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Changes in abdominal adipose tissue depots assessed by MRI correlate with hepatic histologic improvement in non-alcoholic steatohepatitis

Published:November 07, 2022DOI:https://doi.org/10.1016/j.jhep.2022.10.027

      Highlights

      • This is a secondary analysis of a subgroup of patients who had MRI exams in the FLINT trial.
      • Those with NASH who experienced a greater loss of deep subcutaneous adipose tissue showed greater histologic improvement.
      • Patients with greater loss of visceral adipose tissue probably also had greater levels of histologic improvement.

      Background & Aims

      Non-alcoholic steatohepatitis (NASH) is prevalent in adults with obesity and can progress to cirrhosis. In a secondary analysis of prospectively acquired data from the multicenter, randomized, placebo-controlled FLINT trial, we investigated the relationship between reduction in adipose tissue compartment volumes and hepatic histologic improvement.

      Methods

      Adult participants in the FLINT trial with paired liver biopsies and abdominal MRI exams at baseline and end-of-treatment (72 weeks) were included (n = 76). Adipose tissue compartment volumes were obtained using MRI.

      Results

      Treatment and placebo groups did not differ in baseline adipose tissue volumes, or in change in adipose tissue volumes longitudinally (p = 0.107 to 0.745). Deep subcutaneous adipose tissue (dSAT) and visceral adipose tissue volume reductions were associated with histologic improvement in NASH (i.e., NAS [non-alcoholic fatty liver disease activity score] reductions of ≥2 points, at least 1 point from lobular inflammation and hepatocellular ballooning, and no worsening of fibrosis) (p = 0.031, and 0.030, respectively). In a stepwise logistic regression procedure, which included demographics, treatment group, baseline histology, baseline and changes in adipose tissue volumes, MRI hepatic proton density fat fraction (PDFF), and serum aminotransferases as potential predictors, reductions in dSAT and PDFF were associated with histologic improvement in NASH (regression coefficient = -2.001 and -0.083, p = 0.044 and 0.033, respectively).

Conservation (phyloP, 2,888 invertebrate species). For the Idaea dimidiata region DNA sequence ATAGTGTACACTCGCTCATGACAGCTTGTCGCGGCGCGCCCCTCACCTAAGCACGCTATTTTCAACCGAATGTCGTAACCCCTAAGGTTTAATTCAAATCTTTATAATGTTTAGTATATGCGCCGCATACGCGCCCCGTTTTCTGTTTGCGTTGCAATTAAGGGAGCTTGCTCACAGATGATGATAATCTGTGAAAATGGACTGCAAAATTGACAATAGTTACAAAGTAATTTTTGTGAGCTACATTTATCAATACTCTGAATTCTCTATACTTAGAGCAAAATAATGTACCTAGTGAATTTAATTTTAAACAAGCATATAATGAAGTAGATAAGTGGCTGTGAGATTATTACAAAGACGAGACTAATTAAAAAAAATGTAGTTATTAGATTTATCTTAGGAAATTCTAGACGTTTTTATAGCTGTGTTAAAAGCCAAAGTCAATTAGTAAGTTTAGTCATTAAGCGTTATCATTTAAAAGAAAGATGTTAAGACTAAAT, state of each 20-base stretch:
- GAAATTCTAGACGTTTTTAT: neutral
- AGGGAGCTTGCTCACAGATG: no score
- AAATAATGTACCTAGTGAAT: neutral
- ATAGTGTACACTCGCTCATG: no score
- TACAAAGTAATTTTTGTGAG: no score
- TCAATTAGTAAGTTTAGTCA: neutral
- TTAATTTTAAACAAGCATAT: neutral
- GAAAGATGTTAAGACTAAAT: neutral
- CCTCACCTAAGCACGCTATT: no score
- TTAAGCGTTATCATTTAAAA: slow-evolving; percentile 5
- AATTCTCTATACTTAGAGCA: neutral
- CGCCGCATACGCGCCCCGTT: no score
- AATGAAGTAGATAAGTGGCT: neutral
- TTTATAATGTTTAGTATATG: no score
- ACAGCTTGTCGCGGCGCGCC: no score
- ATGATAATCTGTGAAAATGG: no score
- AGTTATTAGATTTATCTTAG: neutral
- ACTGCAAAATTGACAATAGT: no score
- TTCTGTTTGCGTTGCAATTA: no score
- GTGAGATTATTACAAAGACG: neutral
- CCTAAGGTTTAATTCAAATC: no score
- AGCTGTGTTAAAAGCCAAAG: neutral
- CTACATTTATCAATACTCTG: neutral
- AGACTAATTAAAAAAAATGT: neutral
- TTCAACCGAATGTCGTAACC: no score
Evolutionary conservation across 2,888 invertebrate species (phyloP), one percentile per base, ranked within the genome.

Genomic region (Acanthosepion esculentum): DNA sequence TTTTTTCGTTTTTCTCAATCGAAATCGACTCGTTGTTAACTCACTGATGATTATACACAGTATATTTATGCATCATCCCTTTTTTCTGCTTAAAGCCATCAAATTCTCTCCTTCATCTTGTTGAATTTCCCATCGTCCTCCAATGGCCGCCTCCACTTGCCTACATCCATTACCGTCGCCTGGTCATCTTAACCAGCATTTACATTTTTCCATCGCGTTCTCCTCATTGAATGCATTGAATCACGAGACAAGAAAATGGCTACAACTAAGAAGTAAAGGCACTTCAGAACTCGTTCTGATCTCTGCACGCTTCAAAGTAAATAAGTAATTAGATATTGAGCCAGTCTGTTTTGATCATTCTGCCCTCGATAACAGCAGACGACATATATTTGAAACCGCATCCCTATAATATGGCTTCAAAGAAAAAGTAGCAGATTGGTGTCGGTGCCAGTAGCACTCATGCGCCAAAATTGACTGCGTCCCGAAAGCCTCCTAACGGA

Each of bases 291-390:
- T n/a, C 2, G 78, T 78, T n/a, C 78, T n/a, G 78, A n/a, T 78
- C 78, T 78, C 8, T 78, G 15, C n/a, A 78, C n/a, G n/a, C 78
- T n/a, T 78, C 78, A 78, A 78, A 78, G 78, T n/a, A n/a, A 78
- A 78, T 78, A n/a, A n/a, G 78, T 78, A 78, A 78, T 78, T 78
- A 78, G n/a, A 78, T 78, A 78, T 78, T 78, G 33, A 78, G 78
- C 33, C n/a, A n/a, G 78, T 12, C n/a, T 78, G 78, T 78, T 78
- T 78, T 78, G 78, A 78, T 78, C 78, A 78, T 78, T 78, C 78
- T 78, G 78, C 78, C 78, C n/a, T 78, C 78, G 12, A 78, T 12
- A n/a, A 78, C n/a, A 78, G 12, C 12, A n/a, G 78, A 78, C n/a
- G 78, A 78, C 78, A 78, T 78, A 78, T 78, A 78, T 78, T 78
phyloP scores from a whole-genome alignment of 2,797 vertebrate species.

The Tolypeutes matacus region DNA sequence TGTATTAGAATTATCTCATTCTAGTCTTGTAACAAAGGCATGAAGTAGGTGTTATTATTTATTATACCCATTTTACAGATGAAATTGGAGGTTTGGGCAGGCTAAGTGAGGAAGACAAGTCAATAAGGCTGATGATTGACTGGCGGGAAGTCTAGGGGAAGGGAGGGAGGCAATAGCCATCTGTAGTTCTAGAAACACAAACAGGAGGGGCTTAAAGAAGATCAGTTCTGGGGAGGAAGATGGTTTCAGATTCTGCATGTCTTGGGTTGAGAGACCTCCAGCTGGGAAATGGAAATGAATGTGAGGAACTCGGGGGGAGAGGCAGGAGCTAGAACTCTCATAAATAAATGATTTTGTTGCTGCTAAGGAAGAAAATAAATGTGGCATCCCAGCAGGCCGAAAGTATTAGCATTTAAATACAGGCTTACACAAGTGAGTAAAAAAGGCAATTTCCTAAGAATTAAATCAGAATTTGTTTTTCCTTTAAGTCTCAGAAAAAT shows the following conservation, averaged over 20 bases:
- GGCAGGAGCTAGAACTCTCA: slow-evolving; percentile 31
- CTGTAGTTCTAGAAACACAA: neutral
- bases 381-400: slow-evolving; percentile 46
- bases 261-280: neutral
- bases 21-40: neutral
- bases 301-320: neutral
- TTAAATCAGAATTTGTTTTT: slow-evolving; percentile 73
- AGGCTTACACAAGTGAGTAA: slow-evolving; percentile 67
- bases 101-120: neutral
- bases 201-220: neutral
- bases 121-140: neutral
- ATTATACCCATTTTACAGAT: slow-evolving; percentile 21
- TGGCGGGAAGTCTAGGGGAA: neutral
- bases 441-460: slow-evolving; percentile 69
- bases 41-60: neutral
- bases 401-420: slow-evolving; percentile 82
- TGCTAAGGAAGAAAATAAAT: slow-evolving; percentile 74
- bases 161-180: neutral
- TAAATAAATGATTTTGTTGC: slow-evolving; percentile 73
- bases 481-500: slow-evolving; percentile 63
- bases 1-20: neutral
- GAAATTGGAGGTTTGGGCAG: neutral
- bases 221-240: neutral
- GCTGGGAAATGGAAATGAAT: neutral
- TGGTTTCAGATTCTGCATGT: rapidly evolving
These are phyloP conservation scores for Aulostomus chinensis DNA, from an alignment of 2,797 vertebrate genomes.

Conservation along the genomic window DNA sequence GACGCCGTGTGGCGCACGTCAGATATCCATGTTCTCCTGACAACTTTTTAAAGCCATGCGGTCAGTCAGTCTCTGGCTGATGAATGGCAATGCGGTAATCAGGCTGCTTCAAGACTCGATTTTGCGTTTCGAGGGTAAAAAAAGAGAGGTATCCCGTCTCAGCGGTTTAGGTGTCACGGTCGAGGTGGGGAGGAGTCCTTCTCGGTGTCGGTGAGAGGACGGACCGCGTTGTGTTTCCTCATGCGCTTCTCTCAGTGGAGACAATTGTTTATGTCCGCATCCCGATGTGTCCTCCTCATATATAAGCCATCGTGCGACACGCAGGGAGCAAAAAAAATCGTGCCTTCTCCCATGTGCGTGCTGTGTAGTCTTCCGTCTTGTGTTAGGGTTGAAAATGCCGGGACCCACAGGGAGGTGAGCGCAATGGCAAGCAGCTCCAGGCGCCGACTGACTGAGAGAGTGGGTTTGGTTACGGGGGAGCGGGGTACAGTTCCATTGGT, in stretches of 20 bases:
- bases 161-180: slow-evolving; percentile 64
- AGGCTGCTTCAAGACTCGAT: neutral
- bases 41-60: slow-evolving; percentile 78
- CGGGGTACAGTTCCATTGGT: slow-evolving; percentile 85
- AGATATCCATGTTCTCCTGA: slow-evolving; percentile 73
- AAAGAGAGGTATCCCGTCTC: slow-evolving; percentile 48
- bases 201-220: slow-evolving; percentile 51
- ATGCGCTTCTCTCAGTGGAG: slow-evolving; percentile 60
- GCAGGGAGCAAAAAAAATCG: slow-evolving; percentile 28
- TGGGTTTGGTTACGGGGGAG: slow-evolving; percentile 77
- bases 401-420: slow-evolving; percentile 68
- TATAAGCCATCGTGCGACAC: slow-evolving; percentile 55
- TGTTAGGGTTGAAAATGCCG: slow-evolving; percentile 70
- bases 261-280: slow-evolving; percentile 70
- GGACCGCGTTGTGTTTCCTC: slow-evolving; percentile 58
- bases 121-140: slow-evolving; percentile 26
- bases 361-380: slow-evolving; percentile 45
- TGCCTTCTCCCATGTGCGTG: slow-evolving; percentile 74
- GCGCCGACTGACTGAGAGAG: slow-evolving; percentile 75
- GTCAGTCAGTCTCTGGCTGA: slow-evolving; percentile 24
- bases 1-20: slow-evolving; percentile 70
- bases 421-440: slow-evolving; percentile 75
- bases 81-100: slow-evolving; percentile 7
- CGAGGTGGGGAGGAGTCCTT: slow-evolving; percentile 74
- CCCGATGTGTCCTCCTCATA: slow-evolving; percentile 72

Conclusions

      In adults with NASH in the FLINT trial, those with greater longitudinal reductions in dSAT and potentially visceral adipose tissue volumes showed greater hepatic histologic improvements, independent of reductions in hepatic PDFF.

      Clinical trial number

      NCT01265498.

      Impact and implications

      Although central obesity has been identified as a risk factor for obesity-related disorders including insulin resistance and cardiovascular disease, the role of central obesity in non-alcoholic steatohepatitis (NASH) warrants further clarification. Our results highlight that a reduction in central obesity, specifically deep subcutaneous adipose tissue and visceral adipose tissue, may be related to histologic improvement in NASH. The findings from this analysis should increase awareness of the importance of lifestyle intervention in NASH for clinical researchers and clinicians. Future studies and clinical practice may design interventions that assess the reduction of deep subcutaneous adipose tissue and visceral adipose tissue as outcome measures, rather than simply weight reduction.

      Graphical abstract

      Keywords

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